When tragedy strikes, it can be extremely difficult to keep your problems at home from affecting your work. In one survey, 47% of employees reported that personal matters negatively impacted their work performance.
It’s impossible to keep trauma completely separate from your professional life. However, the tips below can help you minimize the effects of personal issues at work.
One danger you may face is personal issues harming career opportunities down the road. Whether you’re leaving the office early or taking breaks to make phone calls more frequently than usual, the likelihood of serious problems at home affecting your work is high. If your manager doesn’t know what’s going on, they may assume that you are lazy or careless. Giving them a heads-up to the crisis will make them aware of the reason behind any changes in your behavior, and decrease the chances they will dock you on performance reviews or not serve as a positive job reference for you in the future.
Before meeting with your boss, think about the potential short- and long-term needs you may have and suggest temporary solutions to minimize the conflict between your personal problems and work performance. If you were just diagnosed with a long-term illness, for example, the ability to take assignments home with you to make up what you missed during doctors’ appointments may be particularly helpful. Deciding on a plan ahead of time will help reduce your anxiety at work so that you can concentrate on the tasks at hand.
The goal is to prevent your personal life from affecting work, so don’t go around telling everyone at the office about your situation. The only reason you need to discuss your personal issues at work is when you are going to make significant changes to your professional routine that may affect those around you. For example, if you decide to take a few half-days off, then you should tell any coworkers who might need to meet with you during that time.
If and when you do disclose concerns from your home life with coworkers or clients, stick to the basics. For example, you could explain that there was a “death in the family” and that you will be “out of town for the next few days,” rather than giving all the details of your grandfather’s diagnosis and progression of his illness. Remember that while the specifics may be important to you and your feelings, you only need to share enough information to explain the impact of your personal issue at work and how it affects that coworker/client.
You should also take care to assess the type of situation you are dealing with before making it public. Anything you share may become a topic of conversation, so think about how your coworkers will view your problems (or your family members’ problems) before you air them. Being the focus of office gossip with not help your anxiety at work.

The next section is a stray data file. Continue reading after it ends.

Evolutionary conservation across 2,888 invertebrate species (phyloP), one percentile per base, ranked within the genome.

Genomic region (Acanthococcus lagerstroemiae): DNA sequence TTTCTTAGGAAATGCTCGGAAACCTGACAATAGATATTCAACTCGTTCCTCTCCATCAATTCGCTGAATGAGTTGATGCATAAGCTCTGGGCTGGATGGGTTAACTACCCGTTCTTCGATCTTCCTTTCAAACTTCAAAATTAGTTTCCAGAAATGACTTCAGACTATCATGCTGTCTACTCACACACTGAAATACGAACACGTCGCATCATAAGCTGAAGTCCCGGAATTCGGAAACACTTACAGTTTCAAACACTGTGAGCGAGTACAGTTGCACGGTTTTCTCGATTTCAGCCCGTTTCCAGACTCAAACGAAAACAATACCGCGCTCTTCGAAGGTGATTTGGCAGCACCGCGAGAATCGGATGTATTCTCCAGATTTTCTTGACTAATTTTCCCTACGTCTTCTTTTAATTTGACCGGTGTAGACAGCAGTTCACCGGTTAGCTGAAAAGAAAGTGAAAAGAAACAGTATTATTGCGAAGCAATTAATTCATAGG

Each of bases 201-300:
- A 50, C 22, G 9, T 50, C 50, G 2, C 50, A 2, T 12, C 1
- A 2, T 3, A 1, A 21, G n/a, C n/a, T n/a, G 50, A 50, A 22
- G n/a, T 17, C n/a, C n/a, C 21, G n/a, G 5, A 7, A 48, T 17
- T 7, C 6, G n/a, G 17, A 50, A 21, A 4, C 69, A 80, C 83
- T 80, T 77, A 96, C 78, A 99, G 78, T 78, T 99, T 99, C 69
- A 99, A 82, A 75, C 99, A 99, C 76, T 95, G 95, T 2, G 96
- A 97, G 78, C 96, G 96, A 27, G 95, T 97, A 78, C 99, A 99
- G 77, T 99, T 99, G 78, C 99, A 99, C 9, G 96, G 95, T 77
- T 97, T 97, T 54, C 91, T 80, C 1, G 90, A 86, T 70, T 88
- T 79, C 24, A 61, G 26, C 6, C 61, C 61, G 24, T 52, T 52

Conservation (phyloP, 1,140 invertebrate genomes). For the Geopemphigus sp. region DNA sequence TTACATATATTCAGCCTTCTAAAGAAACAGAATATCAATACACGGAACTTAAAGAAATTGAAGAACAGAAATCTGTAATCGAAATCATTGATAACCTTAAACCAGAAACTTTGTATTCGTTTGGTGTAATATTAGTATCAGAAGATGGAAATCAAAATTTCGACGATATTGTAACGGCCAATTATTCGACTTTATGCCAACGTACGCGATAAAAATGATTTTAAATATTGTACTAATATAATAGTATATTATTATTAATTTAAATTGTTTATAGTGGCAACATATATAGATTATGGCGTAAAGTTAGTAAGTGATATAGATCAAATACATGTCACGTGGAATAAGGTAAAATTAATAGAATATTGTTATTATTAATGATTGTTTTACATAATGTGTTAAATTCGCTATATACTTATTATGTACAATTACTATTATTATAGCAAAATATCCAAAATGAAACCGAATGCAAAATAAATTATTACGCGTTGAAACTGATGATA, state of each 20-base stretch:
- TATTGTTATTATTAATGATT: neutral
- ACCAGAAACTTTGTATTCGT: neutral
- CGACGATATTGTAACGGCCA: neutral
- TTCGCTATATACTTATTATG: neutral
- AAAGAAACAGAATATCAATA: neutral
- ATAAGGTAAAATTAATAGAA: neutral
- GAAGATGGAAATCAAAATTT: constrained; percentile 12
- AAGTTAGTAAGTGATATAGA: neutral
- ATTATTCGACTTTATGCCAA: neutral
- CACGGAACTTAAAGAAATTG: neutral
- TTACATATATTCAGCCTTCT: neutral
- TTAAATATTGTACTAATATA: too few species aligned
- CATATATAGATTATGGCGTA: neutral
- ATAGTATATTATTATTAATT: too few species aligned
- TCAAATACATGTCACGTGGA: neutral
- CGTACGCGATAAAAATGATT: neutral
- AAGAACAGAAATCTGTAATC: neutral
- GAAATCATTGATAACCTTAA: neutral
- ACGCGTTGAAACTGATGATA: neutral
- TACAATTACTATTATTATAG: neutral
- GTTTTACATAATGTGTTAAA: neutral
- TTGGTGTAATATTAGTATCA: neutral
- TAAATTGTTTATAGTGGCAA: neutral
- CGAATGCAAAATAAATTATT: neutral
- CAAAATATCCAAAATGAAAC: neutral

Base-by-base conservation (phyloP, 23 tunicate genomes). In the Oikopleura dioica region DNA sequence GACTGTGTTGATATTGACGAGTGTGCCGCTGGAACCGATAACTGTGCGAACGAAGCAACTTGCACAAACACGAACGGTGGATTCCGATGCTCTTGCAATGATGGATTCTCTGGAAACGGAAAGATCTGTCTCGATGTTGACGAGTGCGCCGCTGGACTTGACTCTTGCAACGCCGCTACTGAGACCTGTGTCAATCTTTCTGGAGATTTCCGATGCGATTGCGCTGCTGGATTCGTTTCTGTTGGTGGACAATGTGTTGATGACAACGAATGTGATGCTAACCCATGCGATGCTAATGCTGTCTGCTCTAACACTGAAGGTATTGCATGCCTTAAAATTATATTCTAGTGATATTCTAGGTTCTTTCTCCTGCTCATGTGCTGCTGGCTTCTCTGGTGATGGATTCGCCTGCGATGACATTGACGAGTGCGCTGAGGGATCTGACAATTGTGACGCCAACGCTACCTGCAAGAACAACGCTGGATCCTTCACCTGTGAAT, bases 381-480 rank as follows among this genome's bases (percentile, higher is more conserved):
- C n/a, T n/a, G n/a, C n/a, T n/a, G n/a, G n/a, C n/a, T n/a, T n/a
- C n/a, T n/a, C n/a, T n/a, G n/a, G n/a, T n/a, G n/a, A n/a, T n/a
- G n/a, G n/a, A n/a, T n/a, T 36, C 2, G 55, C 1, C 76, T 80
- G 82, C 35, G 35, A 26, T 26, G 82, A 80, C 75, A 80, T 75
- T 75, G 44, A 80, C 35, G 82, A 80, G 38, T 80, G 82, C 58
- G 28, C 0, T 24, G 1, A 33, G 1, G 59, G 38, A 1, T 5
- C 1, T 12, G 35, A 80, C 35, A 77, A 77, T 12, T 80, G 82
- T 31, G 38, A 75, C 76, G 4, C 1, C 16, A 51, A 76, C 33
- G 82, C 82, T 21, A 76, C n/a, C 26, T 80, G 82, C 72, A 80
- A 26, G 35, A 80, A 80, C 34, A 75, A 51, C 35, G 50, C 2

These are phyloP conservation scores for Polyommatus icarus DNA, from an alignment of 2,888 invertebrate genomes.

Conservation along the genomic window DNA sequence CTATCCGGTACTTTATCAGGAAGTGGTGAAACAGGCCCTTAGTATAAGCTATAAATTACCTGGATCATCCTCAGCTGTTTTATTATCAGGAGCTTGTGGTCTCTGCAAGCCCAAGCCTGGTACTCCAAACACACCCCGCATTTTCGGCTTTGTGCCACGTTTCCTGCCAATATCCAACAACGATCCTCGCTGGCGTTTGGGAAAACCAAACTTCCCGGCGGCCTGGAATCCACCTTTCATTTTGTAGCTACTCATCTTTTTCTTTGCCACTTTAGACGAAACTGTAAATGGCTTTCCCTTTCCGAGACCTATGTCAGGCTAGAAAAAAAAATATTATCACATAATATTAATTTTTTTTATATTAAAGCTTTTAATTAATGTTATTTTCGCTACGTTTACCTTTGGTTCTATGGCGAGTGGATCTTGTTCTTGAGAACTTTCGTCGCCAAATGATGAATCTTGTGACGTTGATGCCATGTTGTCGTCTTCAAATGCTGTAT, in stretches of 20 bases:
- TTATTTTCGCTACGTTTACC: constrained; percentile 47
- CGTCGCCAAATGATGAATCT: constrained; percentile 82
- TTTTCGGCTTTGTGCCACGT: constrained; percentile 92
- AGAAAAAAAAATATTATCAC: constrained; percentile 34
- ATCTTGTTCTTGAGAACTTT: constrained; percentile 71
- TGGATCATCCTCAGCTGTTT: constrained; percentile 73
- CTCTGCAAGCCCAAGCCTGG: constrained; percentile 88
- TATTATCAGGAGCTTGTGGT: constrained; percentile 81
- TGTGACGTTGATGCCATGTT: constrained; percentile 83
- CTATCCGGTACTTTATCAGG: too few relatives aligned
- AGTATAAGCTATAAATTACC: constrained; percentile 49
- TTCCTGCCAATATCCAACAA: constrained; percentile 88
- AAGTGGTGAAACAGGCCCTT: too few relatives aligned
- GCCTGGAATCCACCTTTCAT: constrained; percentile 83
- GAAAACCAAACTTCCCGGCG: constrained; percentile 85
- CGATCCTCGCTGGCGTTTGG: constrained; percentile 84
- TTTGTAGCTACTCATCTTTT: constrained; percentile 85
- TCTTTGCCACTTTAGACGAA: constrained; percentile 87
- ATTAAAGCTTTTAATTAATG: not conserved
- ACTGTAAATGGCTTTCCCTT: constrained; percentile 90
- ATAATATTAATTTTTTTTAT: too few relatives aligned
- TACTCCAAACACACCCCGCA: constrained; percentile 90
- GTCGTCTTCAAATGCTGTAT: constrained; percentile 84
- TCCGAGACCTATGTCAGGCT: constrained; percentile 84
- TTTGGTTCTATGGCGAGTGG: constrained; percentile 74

While it may feel therapeutic to talk about your problems, it’s important to remember that you may negatively influence others’ views of you if you bring drama with you everywhere you go. If you have one or two close confidants you trust, that’s fine, but don’t make every day into a new episode of the “My Personal Problems” show. Try to balance the negative issues with a positive attitude so you don’t risk your personal life affecting work relationships.
Don’t rely on others to pick up your slack, either. It’s ok to pass off a couple of projects on a short-term basis, but your coworkers have their own work to do as well. Do your best to keep up with your assignments.
Some companies offer support groups, paid leave, and other benefits for employees facing a personal crisis. Take advantage of these tools to reduce your anxiety at work. When you experience high levels of stress with little relief, you are far more likely to burn out, which could cause your personal issues to harm your career.
For those whose employers don’t offer specific assistance for coping with personal tragedies, it’s important to find another outlet for your frustration and worry. Whether you see a counselor, work out at the gym, or relax with friends, getting some of the strain off your chest will help you focus on one thing at a time and put distance between your personal problems and work performance.
When coping with personal issues at work, the key is moderation and discretion. Make sure to loop in the necessary personnel, but don’t spend all your time venting or describing the details of your circumstances. Maintain a professional demeanor, accept support when others offer it, and express your needs clearly. By reducing your anxiety at work and knowing your limits, you can get through this difficult time in your life and be there to support the next coworker who experiences a personal crisis.
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